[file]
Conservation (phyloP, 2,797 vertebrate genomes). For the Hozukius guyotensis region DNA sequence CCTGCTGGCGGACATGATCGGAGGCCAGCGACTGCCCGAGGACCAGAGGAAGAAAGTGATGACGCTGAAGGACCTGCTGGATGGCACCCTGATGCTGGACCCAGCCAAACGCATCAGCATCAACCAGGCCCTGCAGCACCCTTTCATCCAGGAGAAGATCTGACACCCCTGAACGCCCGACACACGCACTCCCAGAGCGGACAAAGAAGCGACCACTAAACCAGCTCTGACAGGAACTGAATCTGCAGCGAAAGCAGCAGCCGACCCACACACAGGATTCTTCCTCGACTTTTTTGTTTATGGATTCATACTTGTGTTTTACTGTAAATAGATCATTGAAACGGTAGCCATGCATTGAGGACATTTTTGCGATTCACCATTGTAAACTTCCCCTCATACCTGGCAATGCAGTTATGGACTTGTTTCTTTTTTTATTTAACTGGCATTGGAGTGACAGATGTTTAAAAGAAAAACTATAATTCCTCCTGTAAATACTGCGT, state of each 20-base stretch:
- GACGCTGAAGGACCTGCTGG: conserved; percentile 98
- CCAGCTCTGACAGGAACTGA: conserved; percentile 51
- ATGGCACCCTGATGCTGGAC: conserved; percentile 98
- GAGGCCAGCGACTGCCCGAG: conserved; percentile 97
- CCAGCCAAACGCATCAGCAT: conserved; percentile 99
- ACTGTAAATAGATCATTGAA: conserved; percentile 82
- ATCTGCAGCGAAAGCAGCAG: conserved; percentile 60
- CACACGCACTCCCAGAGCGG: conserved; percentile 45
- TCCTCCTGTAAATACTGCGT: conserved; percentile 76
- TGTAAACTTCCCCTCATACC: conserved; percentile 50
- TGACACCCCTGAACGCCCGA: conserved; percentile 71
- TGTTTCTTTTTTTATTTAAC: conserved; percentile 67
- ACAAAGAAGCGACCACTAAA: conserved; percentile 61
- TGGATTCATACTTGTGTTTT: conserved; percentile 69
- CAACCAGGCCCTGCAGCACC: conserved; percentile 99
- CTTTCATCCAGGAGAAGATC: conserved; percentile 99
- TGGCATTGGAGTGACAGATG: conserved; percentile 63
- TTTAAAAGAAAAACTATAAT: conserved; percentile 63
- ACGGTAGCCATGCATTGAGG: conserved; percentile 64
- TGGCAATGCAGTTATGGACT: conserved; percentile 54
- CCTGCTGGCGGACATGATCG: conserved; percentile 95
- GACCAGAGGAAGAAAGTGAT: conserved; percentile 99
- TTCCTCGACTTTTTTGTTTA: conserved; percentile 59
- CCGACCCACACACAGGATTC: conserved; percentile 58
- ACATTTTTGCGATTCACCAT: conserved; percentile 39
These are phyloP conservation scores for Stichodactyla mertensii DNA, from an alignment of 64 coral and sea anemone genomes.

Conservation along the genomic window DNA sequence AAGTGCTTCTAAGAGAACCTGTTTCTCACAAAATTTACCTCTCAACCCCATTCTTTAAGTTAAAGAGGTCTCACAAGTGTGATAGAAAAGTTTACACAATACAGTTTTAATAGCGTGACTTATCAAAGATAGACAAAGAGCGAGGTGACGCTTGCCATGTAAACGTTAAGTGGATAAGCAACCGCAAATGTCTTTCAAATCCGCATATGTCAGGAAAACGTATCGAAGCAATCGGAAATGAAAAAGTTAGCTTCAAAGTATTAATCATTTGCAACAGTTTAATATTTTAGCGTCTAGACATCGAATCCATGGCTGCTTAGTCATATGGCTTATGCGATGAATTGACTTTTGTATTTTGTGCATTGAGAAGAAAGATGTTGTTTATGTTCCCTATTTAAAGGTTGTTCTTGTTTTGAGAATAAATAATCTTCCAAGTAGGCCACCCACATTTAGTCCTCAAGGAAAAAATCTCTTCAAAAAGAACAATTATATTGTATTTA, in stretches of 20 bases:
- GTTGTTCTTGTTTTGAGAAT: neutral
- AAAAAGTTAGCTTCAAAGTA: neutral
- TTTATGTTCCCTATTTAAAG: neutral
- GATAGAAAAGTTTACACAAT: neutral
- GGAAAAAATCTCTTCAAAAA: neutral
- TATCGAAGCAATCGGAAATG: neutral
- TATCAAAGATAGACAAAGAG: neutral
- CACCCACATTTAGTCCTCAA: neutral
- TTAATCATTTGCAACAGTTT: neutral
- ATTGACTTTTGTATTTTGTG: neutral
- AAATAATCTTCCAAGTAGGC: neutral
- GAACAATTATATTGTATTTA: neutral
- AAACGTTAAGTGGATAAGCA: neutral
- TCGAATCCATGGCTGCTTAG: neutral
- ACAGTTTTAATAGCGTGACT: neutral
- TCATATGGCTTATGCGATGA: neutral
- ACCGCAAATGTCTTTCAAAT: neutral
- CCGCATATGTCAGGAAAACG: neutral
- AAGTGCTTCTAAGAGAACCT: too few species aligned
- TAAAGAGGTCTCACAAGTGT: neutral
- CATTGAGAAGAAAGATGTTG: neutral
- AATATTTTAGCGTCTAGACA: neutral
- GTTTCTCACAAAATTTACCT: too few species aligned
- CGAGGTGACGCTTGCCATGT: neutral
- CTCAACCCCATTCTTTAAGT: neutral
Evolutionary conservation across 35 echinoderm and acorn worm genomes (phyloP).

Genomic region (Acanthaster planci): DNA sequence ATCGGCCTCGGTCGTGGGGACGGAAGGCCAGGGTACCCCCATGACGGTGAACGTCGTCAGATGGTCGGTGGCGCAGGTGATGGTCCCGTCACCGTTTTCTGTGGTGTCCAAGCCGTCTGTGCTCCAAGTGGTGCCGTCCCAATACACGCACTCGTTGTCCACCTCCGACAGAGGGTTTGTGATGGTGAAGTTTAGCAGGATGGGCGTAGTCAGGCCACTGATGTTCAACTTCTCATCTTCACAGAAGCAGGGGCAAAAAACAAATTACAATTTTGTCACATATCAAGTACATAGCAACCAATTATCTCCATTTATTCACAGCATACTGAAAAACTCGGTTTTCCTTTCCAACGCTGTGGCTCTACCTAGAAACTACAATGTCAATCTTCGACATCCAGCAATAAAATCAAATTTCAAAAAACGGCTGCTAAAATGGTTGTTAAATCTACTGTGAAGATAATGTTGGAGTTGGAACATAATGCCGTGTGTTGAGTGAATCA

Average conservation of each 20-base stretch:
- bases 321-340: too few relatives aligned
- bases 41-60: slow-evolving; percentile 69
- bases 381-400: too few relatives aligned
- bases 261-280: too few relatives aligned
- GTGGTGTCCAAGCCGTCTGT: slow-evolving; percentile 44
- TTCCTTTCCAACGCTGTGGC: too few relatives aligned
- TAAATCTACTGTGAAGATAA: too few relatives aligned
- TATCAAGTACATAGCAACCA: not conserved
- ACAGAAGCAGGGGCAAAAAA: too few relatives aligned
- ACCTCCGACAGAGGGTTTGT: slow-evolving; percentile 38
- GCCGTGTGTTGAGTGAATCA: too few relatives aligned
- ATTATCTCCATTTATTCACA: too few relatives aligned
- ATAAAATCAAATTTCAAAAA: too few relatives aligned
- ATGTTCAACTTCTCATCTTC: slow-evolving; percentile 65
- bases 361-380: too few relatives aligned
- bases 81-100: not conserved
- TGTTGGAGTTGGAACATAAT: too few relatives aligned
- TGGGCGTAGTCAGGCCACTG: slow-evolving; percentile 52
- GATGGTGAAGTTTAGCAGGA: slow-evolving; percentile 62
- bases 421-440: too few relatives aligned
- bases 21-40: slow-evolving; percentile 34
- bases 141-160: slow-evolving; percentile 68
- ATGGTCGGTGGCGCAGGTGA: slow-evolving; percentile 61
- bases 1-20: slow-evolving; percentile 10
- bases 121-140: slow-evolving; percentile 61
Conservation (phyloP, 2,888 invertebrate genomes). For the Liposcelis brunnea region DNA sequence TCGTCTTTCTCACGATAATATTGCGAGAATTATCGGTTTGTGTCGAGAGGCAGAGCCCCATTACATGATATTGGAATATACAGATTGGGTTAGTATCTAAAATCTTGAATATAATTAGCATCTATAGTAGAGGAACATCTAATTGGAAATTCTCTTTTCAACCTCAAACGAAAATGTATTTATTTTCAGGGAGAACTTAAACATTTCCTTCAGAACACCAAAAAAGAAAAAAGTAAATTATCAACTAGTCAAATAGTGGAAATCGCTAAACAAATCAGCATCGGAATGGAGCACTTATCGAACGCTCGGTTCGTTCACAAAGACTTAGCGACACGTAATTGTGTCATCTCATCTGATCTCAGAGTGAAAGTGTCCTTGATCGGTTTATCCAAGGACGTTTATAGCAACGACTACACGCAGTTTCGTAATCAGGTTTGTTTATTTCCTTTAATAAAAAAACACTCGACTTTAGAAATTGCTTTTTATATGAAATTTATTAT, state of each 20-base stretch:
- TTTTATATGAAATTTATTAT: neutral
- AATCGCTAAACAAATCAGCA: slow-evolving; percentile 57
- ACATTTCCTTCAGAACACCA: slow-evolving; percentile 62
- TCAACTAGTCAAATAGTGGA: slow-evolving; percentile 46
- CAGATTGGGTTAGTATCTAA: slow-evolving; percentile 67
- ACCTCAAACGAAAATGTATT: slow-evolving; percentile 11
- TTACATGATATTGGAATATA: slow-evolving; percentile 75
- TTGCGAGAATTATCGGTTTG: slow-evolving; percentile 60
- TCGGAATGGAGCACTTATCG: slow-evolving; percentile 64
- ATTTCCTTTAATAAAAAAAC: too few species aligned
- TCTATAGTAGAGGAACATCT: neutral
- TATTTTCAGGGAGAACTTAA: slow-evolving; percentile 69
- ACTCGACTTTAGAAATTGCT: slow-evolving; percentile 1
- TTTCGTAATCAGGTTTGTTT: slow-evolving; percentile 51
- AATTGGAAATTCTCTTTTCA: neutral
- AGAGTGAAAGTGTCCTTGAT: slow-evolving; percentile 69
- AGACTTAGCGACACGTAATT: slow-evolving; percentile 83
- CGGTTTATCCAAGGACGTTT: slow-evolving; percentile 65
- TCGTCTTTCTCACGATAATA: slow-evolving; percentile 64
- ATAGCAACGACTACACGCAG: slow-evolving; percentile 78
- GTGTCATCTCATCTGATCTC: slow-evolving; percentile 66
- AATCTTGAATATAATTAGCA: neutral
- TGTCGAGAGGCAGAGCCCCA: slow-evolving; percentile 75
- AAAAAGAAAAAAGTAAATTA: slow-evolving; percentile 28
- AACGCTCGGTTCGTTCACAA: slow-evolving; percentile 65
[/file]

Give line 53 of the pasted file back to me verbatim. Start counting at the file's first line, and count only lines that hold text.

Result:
- CTCAACCCCATTCTTTAAGT: neutral